(Trinidad Guardian) Guyana-born international musician Dennis De Souza has died. De Souza, who was known among his Caribbean counterparts as a famed Caribbean pianist, died on Saturday in Canada, after battling with Parkinson’s disease. He was 77. In a Guyanese article on Saturday, it stated that De Souza, of Mahaica, East Coast Demerara, died at 8.18 am in his sleep at the Credit Valley Hospital, Toronto, where he had been a patient for the past two weeks.
The report also stated that the veteran musician, who last performed publicly 18 months ago, was suffering from Parkinson’s disease and in recent weeks pneumonia. His two sons and a sister were at his side at the time of death. De Souza’s wife died two years ago.
The article recounted the early days of De Souza and how he fell in love in with T&T. De Souza, who had an innate ability for music, started playing at the tender of age of nine years and completed a three-year music course in seven months. De Souza loved to play music by Pat Boone, Jim Reeves, Nat King Cole, Bing Crosby and Dick Hayes.
But at the age of 20, while De Souza was on his way to England via T&T to study music composition, he fell in love with T&T and the ship sailed without him. But, it wasn’t the music that first captured De Souza; it was another love —cricket. While De Souza stayed in T&T, he played cricket with Harvard and Queen’s Park CC.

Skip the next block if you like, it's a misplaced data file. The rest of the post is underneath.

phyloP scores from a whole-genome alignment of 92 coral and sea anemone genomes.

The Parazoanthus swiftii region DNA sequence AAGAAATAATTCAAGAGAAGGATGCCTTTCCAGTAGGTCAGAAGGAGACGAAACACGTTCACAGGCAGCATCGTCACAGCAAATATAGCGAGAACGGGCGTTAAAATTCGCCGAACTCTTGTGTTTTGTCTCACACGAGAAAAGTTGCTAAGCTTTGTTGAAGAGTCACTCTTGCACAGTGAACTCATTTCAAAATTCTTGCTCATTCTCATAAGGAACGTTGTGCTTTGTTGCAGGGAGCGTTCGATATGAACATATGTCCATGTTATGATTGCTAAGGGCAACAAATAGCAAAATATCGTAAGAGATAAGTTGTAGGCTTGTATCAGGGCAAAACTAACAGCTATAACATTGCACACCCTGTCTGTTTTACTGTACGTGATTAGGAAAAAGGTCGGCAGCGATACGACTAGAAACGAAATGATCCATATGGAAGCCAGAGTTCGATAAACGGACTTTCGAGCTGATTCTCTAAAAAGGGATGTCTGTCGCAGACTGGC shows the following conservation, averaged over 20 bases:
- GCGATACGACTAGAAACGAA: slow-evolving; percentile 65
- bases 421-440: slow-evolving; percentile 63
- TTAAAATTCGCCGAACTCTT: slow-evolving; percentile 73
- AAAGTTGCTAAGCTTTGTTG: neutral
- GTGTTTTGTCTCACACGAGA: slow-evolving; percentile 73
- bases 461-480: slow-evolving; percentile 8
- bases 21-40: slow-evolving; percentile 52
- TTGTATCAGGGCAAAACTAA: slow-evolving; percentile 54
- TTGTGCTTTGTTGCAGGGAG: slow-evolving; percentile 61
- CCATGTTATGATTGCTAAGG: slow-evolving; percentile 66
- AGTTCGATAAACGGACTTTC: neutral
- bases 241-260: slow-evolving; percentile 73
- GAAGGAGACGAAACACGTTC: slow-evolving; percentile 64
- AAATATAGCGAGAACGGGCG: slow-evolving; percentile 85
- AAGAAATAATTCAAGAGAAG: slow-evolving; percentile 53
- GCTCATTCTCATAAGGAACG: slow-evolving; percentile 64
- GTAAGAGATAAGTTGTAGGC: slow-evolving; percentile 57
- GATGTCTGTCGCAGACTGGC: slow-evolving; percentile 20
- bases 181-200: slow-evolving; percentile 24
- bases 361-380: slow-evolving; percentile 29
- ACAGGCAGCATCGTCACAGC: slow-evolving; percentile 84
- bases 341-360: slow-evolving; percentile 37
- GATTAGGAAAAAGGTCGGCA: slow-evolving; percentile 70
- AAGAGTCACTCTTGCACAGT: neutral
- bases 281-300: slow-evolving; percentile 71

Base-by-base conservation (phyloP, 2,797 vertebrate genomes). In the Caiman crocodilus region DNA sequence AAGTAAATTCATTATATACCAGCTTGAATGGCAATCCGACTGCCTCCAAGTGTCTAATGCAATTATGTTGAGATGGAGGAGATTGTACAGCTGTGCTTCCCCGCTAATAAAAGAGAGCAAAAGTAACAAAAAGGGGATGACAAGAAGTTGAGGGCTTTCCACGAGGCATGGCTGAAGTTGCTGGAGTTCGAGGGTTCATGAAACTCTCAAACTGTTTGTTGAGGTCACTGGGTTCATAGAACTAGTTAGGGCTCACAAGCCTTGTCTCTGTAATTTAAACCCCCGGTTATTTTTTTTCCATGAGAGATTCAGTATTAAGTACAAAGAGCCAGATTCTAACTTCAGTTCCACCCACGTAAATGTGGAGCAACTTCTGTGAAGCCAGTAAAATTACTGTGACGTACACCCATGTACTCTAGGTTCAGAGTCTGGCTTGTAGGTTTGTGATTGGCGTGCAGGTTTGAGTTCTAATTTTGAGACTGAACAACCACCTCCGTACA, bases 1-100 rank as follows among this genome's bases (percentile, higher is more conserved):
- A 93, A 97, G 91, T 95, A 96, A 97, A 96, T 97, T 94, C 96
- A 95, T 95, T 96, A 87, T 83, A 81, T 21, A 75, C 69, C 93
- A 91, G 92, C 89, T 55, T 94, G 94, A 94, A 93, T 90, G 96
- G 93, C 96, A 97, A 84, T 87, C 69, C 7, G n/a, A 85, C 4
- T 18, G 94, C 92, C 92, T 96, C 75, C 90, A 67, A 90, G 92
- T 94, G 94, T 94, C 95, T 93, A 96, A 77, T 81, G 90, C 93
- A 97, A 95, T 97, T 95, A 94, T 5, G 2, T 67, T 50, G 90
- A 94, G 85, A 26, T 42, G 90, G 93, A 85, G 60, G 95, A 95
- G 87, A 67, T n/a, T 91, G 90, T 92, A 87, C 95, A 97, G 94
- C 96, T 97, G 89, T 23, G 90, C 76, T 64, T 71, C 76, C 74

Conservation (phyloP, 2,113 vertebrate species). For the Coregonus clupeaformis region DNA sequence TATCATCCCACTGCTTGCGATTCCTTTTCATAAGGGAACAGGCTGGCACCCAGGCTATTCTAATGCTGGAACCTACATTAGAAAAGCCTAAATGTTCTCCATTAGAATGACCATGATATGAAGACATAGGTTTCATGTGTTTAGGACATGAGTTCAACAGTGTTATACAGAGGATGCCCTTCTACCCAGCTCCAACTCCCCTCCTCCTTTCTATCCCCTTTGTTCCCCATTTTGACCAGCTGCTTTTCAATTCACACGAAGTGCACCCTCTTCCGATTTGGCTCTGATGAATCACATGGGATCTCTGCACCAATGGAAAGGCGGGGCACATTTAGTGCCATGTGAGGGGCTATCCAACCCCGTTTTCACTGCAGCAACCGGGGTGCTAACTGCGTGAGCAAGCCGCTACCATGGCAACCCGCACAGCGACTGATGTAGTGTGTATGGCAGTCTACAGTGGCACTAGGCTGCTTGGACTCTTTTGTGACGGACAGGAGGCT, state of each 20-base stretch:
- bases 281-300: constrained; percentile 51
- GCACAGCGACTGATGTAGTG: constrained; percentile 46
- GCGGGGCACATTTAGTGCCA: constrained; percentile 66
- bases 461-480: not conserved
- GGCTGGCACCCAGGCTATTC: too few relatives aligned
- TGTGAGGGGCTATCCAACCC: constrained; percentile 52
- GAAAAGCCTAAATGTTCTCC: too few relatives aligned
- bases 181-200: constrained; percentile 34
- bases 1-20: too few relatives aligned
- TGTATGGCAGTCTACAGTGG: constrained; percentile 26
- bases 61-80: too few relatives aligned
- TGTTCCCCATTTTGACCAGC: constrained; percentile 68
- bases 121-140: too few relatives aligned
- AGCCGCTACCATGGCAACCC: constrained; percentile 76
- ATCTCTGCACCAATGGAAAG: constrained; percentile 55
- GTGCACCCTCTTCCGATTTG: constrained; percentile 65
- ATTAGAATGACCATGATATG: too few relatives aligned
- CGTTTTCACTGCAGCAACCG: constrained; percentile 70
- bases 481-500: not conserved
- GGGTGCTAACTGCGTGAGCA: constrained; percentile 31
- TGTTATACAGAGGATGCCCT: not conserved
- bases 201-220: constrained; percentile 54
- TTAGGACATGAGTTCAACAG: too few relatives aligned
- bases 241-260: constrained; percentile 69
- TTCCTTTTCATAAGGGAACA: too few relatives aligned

After one of their big victories, De Souza and his cricket pals—Willie Rodriquez, Ben Kanhai, Sonny Ramadhin, the Davis Brothers and Joey Carew went to the Penthouse, Port-of-Spain to celebrate. He was asked by the resident bandleader, Choy Aming to play piano with the band. Up to 2003, De Souza held a three-year contract at the Hilton hotel, Port-of-Spain.
Meanwhile, some of T&T’s musical stalwarts and icons within the entertainment industry remembered De Souza as a great person and a Trinidad icon. Gerald Agostini, popular radio presenter, who in his earlier days hosted a programme on Radio 100 called the Saturday Special, where he only played local music said in the early 1980’s and 90’s, De Souza’s CD was the best on the market.
Agostini said De Souza did a lot of popular cover tunes using different genres of music like latin and calypso. “He was very popular and was well known within the industry at the time. We were all friends. We made a lot of records,” Agostini recalled.
Mervyn Telfer said what he remembered best about De Souza was his personality. “He had a knack for imposing his personality on his music and connecting with his audience.” Telfer, who has been in show business for 60 years and a Trinidad Radio announcer in 1950’s described De Souza as a fabulous human being, a dedicated family man and the best pianist ever passed through the Caribbean.
Even though Telfer was caught off guard by the news, he quickly took a run down memory lane when De Souza was one of the featured acts at the restaurant at Holiday Inn now called Crowne Plaza hotel. “It was wonderful to go there to dine and dance to De Souza’s music. He could have played everything – ballads, pop, classical and romantic music,” Telfer said.
During his time in Trinidad, Tefler said he married a Trinidadian by the name of Angela Camps. After which, he went off to Canada, where he lived and recently died. Telfer said his deepest sympathy goes out to the De Souza’s family.